REYNOLDSBURG, Ohio (WSYX/WTTE) — The Ohio Fire Marshal's Office is investigating several gruesome fireworks accidents over the Independence Day holiday.
Acting Fire Marshal Jeff Hussey said, one man lost a hand in Fulton County and another person suffered serious head and facial injuries in Butler County on Tuesday night. In Central Ohio, a worker was badly hurt at a public firework show in Jeffersonville. That exhibit was shut down about 20 minutes after it began and before the finale.
No citizens were injured.
Keith Krile, 33 of Lancaster was taken by medical helicopter to Ohio State University Wexner Medical Center where he has had two surgeries on his leg and is being treated for burns. Krile was trained as a registered assistant and had worked for his company for a decade.
Ken Sprague, owner of Hamburg Fireworks, said he talked with Krile on Wednesday morning and Krile is in a lot of pain. Sprague said he is sorry to hear one of his best workers got hurt during the Jeffersonville exhibit. Sprague said workers are trained annually to make sure that not only the public is safe when they watch fireworks but all our employees are safe.
"Krile doesn't do this for the money. He has got tattoos of fireworks on his chest. That is how much he loves fireworks; he would have put my logo there if I wanted him to. That is how much he loves it," said Sprague.
Hussey said incidents at commercial fireworks exhibits are rare because workers are trained and licensed. But something went wrong in Jeffersonville caused the tube to fail and the charge to come out of the bottom.
"I think this accident in Jeffersonville shows you the potential dangers associated with commercial grade fireworks, they really are an explosive and even trained professional can have things go wrong," said Hussey.
Sprague hopes Krile will return to his fireworks job and be a part of something that is risky, but that so many love. "That is one of their reasons why people like to be a part of it. When the show is over and the finale is done and everybody is applauding that made it all worthwhile," said Sprague.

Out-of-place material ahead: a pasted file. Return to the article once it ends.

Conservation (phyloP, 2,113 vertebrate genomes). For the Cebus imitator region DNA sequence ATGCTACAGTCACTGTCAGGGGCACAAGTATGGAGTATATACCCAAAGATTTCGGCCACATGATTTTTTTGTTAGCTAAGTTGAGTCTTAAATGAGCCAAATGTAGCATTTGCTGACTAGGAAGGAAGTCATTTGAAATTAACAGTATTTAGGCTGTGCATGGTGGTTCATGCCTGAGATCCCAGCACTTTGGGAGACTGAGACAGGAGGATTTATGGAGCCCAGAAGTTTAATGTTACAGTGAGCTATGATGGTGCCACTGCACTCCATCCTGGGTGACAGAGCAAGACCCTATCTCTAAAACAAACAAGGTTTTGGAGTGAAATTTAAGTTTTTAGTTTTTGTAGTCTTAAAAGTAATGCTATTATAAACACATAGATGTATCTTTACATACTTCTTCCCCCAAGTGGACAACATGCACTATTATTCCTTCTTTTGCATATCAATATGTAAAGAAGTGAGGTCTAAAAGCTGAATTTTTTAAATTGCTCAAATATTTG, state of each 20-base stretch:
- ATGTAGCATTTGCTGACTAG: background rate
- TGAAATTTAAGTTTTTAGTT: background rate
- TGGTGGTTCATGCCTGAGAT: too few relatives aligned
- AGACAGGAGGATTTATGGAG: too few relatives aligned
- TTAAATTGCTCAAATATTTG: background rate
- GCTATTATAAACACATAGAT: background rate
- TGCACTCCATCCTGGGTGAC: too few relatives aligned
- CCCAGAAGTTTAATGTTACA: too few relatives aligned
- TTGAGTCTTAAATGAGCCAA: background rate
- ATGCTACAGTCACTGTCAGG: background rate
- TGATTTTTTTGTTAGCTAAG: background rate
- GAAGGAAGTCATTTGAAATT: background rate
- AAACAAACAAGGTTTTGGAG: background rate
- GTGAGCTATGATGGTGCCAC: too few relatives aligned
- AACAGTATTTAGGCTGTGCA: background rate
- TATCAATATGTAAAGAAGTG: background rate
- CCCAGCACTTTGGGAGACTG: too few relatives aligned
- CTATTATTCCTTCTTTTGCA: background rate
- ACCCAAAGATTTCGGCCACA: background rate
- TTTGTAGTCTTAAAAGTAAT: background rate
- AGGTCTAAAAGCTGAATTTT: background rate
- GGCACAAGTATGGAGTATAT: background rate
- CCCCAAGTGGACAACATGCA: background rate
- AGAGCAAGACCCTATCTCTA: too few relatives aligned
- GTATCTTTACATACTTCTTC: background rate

Hamburg, located in Lancaster, has been operating as a family business since 1972 and has reported no serious accidents during that time. Sprague said they are checking their products being used in upcoming shows over the next several days to make sure they are safe. Hamburg employs more than 250 workers during the holiday season and they do about a hundred shows.
Man recovering following July 4 fireworks accident in Jeffersonville
By Ryan Carter - firstname.lastname@example.org
A Lancaster man injured by a malfunctioning shell during the annual July 4 fireworks show in Jeffersonville Tuesday night is recovering from ankle surgery at Ohio State University Wexner Medical Center.
Approximately 16 minutes into the show at the old elementary school site, a loud boom heard close to the ground interrupted the festivities and caused confusion among the large crowd. Shortly after the explosion, members of the Jeffersonville Fire Department and Fayette County EMS responded to the scene.
Keith L. Krile, 33, was transported from the scene by medical helicopter to OSU for treatment after he was struck in the ankle.
Four individuals, including Krile, were in charge of the fireworks show Tuesday night. Jason Retherford, 43, of Ashville, Ohio, also suffered minor injuries from the explosion, according to the Fayette County Sheriff’s Office report. No other injuries were reported.
“There was an incident involving a shell during the show,” said Ken Sprague, president of Hamburg Fireworks Displays, Inc., a Lancaster-based fireworks company that’s contracted by the Jeffersonville Celebration committee for the fireworks show. “Unfortunately there was a malfunction when they were lighting it on the ground. A fragment from the mortar that launches the shell hit Keith.”
On Wednesday, Sprague said he spoke to Krile, who said he’s doing well following the ankle surgery.
“It’s very fortunate that he’s okay,” Sprague said. “Our company is always very conscientious when it comes to public safety and the safety of our employees. But you’re dealing with explosive devices that are hand-made by human beings, so there is always a chance that something can go wrong.”
Following the explosion, the show was cancelled before the grand finale display.
“At that point, we thought it was in everyone’s best interests to postpone until July 4 next year,” said Sprague.